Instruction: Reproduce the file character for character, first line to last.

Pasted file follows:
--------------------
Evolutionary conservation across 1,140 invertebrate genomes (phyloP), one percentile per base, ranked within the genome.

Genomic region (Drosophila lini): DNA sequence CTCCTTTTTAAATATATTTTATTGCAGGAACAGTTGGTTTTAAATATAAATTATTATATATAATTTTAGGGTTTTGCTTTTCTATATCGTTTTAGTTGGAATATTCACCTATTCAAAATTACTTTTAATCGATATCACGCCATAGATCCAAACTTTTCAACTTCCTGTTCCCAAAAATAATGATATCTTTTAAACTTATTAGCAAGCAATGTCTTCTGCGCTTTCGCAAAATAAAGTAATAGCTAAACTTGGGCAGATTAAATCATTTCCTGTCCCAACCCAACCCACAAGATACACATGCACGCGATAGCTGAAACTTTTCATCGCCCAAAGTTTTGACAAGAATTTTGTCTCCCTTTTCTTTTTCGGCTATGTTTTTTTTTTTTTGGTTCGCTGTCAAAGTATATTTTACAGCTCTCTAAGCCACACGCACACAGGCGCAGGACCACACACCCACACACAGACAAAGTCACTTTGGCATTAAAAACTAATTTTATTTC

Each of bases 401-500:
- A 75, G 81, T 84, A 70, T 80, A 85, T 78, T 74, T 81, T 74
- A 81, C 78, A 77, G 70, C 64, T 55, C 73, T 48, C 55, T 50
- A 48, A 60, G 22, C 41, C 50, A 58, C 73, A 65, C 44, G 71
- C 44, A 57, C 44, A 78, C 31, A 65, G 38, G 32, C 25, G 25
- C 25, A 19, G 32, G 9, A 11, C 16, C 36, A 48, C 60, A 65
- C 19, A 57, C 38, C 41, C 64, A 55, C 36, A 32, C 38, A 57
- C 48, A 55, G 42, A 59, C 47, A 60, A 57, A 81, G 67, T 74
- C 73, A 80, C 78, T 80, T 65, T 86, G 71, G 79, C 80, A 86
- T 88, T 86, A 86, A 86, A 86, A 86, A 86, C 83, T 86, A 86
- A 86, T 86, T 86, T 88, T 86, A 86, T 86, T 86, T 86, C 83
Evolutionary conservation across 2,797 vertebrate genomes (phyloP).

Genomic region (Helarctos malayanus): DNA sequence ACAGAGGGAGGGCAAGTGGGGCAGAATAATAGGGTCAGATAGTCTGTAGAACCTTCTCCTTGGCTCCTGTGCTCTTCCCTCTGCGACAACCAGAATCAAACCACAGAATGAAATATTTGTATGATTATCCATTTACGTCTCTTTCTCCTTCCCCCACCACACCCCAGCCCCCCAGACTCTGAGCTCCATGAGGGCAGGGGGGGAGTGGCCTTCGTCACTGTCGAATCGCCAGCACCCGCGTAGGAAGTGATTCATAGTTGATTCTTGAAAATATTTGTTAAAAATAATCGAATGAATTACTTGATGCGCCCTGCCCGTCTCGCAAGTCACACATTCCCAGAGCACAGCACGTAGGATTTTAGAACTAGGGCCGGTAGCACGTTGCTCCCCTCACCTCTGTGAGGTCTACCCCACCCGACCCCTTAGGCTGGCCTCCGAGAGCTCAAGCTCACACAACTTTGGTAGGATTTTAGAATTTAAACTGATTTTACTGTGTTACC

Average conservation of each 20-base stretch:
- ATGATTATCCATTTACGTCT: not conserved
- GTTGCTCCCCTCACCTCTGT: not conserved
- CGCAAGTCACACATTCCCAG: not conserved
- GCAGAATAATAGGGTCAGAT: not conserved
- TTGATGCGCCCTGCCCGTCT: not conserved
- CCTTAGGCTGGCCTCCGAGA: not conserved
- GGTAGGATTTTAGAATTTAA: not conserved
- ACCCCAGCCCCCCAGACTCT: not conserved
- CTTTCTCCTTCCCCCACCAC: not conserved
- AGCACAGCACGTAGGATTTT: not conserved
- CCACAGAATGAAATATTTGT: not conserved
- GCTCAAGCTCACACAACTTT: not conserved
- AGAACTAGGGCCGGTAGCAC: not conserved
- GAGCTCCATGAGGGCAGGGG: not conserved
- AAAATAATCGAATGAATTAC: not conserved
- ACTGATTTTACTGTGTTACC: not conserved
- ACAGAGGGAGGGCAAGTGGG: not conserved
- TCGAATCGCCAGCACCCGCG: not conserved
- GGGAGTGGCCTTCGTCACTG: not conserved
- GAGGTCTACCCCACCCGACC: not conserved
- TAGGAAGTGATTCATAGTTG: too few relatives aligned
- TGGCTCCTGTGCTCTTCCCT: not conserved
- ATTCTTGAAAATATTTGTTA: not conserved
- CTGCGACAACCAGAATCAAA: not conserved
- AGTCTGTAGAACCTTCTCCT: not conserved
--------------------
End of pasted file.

Evolutionary conservation across 1,140 invertebrate genomes (phyloP), one percentile per base, ranked within the genome.

Genomic region (Drosophila lini): DNA sequence CTCCTTTTTAAATATATTTTATTGCAGGAACAGTTGGTTTTAAATATAAATTATTATATATAATTTTAGGGTTTTGCTTTTCTATATCGTTTTAGTTGGAATATTCACCTATTCAAAATTACTTTTAATCGATATCACGCCATAGATCCAAACTTTTCAACTTCCTGTTCCCAAAAATAATGATATCTTTTAAACTTATTAGCAAGCAATGTCTTCTGCGCTTTCGCAAAATAAAGTAATAGCTAAACTTGGGCAGATTAAATCATTTCCTGTCCCAACCCAACCCACAAGATACACATGCACGCGATAGCTGAAACTTTTCATCGCCCAAAGTTTTGACAAGAATTTTGTCTCCCTTTTCTTTTTCGGCTATGTTTTTTTTTTTTTGGTTCGCTGTCAAAGTATATTTTACAGCTCTCTAAGCCACACGCACACAGGCGCAGGACCACACACCCACACACAGACAAAGTCACTTTGGCATTAAAAACTAATTTTATTTC

Each of bases 401-500:
- A 75, G 81, T 84, A 70, T 80, A 85, T 78, T 74, T 81, T 74
- A 81, C 78, A 77, G 70, C 64, T 55, C 73, T 48, C 55, T 50
- A 48, A 60, G 22, C 41, C 50, A 58, C 73, A 65, C 44, G 71
- C 44, A 57, C 44, A 78, C 31, A 65, G 38, G 32, C 25, G 25
- C 25, A 19, G 32, G 9, A 11, C 16, C 36, A 48, C 60, A 65
- C 19, A 57, C 38, C 41, C 64, A 55, C 36, A 32, C 38, A 57
- C 48, A 55, G 42, A 59, C 47, A 60, A 57, A 81, G 67, T 74
- C 73, A 80, C 78, T 80, T 65, T 86, G 71, G 79, C 80, A 86
- T 88, T 86, A 86, A 86, A 86, A 86, A 86, C 83, T 86, A 86
- A 86, T 86, T 86, T 88, T 86, A 86, T 86, T 86, T 86, C 83
Evolutionary conservation across 2,797 vertebrate genomes (phyloP).

Genomic region (Helarctos malayanus): DNA sequence ACAGAGGGAGGGCAAGTGGGGCAGAATAATAGGGTCAGATAGTCTGTAGAACCTTCTCCTTGGCTCCTGTGCTCTTCCCTCTGCGACAACCAGAATCAAACCACAGAATGAAATATTTGTATGATTATCCATTTACGTCTCTTTCTCCTTCCCCCACCACACCCCAGCCCCCCAGACTCTGAGCTCCATGAGGGCAGGGGGGGAGTGGCCTTCGTCACTGTCGAATCGCCAGCACCCGCGTAGGAAGTGATTCATAGTTGATTCTTGAAAATATTTGTTAAAAATAATCGAATGAATTACTTGATGCGCCCTGCCCGTCTCGCAAGTCACACATTCCCAGAGCACAGCACGTAGGATTTTAGAACTAGGGCCGGTAGCACGTTGCTCCCCTCACCTCTGTGAGGTCTACCCCACCCGACCCCTTAGGCTGGCCTCCGAGAGCTCAAGCTCACACAACTTTGGTAGGATTTTAGAATTTAAACTGATTTTACTGTGTTACC

Average conservation of each 20-base stretch:
- ATGATTATCCATTTACGTCT: not conserved
- GTTGCTCCCCTCACCTCTGT: not conserved
- CGCAAGTCACACATTCCCAG: not conserved
- GCAGAATAATAGGGTCAGAT: not conserved
- TTGATGCGCCCTGCCCGTCT: not conserved
- CCTTAGGCTGGCCTCCGAGA: not conserved
- GGTAGGATTTTAGAATTTAA: not conserved
- ACCCCAGCCCCCCAGACTCT: not conserved
- CTTTCTCCTTCCCCCACCAC: not conserved
- AGCACAGCACGTAGGATTTT: not conserved
- CCACAGAATGAAATATTTGT: not conserved
- GCTCAAGCTCACACAACTTT: not conserved
- AGAACTAGGGCCGGTAGCAC: not conserved
- GAGCTCCATGAGGGCAGGGG: not conserved
- AAAATAATCGAATGAATTAC: not conserved
- ACTGATTTTACTGTGTTACC: not conserved
- ACAGAGGGAGGGCAAGTGGG: not conserved
- TCGAATCGCCAGCACCCGCG: not conserved
- GGGAGTGGCCTTCGTCACTG: not conserved
- GAGGTCTACCCCACCCGACC: not conserved
- TAGGAAGTGATTCATAGTTG: too few relatives aligned
- TGGCTCCTGTGCTCTTCCCT: not conserved
- ATTCTTGAAAATATTTGTTA: not conserved
- CTGCGACAACCAGAATCAAA: not conserved
- AGTCTGTAGAACCTTCTCCT: not conserved